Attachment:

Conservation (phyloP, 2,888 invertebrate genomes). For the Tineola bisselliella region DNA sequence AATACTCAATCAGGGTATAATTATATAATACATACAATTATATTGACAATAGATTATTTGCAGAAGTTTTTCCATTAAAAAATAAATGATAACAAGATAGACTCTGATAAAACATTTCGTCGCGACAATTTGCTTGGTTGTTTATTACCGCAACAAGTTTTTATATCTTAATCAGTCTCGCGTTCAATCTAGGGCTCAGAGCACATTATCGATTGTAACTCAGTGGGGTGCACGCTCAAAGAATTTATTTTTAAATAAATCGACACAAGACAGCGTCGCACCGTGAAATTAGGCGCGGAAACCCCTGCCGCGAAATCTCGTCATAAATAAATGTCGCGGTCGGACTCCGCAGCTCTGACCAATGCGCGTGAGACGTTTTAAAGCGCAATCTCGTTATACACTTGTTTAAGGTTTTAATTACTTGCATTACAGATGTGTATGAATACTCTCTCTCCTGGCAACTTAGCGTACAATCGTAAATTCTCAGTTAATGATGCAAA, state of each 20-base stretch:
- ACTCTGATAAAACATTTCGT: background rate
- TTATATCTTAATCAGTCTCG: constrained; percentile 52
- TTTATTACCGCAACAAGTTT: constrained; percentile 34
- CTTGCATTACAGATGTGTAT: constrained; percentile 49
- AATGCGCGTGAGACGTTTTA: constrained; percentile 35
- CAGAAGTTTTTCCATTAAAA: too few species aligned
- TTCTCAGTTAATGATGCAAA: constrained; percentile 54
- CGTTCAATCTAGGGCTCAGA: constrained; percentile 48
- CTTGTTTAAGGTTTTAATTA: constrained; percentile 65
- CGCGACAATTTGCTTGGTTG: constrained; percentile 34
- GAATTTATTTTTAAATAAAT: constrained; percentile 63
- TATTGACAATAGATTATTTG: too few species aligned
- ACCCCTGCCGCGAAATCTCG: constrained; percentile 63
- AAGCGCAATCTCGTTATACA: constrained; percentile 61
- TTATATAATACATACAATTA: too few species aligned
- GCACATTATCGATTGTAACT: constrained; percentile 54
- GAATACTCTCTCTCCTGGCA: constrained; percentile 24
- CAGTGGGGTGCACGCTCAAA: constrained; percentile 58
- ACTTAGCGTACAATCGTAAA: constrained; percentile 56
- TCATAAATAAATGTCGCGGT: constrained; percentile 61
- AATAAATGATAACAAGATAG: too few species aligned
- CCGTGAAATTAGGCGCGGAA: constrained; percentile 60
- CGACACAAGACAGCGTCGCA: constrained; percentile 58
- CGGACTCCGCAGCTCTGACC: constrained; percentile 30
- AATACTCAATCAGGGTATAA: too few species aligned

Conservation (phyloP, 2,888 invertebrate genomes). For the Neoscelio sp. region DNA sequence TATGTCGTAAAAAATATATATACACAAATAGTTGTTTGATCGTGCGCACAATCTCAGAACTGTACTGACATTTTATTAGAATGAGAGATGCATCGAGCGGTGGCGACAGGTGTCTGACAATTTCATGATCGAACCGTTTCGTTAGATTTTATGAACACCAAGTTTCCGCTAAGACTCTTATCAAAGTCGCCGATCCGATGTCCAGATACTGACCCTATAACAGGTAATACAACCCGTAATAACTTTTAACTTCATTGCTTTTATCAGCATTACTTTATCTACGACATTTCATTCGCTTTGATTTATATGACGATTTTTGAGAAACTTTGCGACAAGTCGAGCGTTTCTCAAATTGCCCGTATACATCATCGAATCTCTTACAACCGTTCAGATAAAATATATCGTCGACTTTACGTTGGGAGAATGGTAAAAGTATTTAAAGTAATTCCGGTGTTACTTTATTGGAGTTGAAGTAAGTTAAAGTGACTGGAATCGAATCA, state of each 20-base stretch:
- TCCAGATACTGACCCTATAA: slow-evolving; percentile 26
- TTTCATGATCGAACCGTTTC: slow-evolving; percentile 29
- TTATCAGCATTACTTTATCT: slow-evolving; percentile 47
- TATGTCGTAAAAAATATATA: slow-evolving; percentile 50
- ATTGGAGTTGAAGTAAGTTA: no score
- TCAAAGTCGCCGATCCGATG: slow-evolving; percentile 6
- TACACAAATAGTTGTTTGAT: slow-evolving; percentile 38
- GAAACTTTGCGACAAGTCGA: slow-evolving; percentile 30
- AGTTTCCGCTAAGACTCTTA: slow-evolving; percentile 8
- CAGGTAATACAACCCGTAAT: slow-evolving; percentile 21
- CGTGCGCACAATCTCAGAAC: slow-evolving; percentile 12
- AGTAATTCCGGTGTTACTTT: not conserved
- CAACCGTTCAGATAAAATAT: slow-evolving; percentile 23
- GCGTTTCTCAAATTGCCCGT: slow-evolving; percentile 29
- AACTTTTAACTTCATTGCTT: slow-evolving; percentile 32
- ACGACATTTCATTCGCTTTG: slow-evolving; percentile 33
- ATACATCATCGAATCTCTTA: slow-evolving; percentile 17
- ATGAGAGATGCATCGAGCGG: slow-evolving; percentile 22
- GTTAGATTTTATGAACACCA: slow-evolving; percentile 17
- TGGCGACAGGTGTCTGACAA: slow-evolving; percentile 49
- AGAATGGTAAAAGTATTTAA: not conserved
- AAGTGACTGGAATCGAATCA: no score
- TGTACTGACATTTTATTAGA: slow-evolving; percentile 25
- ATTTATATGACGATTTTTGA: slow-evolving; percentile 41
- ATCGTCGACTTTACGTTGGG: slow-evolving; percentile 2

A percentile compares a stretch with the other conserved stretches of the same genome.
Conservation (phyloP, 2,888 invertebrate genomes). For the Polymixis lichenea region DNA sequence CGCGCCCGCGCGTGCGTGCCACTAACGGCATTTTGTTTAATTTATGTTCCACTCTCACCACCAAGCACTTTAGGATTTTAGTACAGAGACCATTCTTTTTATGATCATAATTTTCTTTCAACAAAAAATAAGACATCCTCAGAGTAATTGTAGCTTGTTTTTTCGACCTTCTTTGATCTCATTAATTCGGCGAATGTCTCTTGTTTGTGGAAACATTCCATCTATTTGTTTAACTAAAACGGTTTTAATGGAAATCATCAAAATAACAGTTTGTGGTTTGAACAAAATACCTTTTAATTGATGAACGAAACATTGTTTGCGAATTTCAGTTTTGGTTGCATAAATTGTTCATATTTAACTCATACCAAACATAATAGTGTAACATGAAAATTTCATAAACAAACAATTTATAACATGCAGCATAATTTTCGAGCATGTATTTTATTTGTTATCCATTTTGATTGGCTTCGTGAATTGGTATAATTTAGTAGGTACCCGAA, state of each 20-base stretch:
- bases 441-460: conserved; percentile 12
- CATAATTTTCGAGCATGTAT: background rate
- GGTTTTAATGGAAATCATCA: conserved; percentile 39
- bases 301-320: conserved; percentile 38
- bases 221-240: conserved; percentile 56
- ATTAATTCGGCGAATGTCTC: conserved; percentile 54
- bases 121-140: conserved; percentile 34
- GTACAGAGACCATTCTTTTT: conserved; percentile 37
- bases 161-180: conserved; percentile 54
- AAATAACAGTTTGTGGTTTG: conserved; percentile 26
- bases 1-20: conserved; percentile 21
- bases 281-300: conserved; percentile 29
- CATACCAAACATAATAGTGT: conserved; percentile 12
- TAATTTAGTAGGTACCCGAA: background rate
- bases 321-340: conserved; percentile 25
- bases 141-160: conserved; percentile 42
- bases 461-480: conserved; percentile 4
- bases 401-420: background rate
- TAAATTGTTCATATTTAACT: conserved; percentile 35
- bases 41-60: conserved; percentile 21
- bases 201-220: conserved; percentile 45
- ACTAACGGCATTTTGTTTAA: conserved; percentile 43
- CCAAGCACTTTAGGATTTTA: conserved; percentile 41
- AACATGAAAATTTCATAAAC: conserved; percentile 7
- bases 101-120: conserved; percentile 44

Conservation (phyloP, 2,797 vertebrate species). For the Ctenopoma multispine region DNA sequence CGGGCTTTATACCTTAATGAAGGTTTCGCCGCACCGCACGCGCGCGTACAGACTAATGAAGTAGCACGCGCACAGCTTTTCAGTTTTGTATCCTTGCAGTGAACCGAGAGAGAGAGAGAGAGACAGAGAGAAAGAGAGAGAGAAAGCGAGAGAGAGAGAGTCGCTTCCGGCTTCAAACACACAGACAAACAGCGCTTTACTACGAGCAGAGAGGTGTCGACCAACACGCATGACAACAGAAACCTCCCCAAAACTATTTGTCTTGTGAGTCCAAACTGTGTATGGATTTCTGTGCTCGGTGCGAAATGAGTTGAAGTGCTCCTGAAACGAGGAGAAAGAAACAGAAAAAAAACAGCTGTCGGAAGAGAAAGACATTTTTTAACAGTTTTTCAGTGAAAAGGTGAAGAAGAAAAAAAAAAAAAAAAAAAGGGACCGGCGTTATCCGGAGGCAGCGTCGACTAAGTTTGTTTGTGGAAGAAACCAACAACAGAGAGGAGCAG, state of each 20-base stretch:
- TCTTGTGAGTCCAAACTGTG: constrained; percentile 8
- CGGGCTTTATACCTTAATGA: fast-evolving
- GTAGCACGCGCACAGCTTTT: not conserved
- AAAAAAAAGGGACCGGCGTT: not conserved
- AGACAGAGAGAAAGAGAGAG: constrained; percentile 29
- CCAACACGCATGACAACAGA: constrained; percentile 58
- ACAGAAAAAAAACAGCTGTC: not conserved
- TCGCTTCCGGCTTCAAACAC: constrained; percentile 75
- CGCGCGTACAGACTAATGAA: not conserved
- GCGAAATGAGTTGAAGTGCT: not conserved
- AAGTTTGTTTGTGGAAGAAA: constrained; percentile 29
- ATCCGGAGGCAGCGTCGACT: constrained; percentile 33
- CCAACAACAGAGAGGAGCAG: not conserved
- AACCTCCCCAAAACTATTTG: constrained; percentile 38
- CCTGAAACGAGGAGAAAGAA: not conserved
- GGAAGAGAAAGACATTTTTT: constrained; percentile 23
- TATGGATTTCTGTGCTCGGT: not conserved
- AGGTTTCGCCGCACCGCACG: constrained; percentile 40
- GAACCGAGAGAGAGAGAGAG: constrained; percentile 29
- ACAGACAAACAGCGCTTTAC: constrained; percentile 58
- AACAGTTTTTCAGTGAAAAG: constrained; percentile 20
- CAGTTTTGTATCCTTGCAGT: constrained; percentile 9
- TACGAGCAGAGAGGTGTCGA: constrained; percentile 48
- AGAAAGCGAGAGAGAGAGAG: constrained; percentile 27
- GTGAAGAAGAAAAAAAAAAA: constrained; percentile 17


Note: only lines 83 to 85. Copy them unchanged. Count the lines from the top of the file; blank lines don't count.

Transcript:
- GTAGCACGCGCACAGCTTTT: not conserved
- AAAAAAAAGGGACCGGCGTT: not conserved
- AGACAGAGAGAAAGAGAGAG: constrained; percentile 29